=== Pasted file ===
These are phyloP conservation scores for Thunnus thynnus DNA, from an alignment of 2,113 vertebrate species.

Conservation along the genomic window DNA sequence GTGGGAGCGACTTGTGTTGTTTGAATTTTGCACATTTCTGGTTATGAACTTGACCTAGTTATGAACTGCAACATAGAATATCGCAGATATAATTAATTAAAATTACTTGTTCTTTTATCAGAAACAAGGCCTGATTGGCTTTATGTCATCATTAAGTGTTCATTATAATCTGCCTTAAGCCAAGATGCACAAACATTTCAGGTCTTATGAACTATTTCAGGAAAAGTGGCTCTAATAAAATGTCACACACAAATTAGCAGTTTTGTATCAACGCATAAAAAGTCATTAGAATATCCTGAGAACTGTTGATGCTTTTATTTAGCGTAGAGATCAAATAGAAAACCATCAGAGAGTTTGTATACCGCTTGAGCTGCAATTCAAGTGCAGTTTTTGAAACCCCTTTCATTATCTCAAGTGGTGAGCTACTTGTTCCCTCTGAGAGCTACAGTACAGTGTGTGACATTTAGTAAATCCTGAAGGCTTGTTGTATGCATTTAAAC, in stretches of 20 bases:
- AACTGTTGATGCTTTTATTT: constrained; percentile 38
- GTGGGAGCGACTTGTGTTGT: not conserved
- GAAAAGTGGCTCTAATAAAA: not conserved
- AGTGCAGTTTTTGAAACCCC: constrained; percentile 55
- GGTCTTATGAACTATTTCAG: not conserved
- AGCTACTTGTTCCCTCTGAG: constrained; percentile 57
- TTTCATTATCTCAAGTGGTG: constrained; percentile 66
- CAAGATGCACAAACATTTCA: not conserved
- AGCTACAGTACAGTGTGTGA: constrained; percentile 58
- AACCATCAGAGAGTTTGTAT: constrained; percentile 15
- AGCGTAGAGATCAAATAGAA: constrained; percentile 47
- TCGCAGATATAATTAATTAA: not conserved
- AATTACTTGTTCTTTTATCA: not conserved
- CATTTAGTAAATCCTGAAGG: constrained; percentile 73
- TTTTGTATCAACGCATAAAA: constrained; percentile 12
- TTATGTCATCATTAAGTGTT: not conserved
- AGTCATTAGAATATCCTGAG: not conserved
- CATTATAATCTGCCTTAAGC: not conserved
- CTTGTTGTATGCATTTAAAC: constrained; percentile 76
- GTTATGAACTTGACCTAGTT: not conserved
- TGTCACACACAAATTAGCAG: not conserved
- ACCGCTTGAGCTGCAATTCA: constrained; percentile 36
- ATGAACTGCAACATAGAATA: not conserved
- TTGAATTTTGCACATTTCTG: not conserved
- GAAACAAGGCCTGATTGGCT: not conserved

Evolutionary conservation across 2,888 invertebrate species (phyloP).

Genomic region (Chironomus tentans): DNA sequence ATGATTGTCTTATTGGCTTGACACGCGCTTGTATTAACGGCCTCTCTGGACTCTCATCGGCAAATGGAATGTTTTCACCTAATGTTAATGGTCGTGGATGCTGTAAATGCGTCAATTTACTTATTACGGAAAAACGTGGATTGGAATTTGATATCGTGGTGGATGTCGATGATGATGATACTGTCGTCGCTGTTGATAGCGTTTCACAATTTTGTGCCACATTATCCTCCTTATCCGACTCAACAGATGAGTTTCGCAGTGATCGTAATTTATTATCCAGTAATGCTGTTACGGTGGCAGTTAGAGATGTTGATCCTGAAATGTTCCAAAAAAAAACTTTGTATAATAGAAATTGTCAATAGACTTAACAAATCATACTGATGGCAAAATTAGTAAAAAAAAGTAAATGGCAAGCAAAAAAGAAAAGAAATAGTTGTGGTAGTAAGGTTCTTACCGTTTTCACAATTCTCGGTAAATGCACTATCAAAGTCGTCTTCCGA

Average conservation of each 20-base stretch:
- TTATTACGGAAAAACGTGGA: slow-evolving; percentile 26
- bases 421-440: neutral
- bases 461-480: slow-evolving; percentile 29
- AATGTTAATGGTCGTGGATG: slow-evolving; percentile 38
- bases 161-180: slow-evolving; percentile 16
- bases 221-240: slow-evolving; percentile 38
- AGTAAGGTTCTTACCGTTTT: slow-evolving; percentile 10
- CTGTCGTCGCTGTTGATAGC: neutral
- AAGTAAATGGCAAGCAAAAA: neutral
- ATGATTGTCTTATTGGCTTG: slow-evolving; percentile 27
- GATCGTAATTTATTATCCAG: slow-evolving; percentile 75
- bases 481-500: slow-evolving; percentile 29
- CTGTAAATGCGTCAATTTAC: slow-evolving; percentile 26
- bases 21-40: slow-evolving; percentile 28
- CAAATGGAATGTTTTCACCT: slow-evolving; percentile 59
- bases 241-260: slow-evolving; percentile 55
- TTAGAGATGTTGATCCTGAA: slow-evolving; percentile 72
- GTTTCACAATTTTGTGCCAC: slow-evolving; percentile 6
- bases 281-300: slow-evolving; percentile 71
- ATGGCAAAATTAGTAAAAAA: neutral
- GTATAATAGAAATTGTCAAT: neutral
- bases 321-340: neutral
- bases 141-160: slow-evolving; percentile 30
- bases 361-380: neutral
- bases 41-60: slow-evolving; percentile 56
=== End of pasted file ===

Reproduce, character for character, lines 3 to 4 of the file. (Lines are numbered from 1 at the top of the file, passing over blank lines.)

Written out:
- AACTGTTGATGCTTTTATTT: constrained; percentile 38
- GTGGGAGCGACTTGTGTTGT: not conserved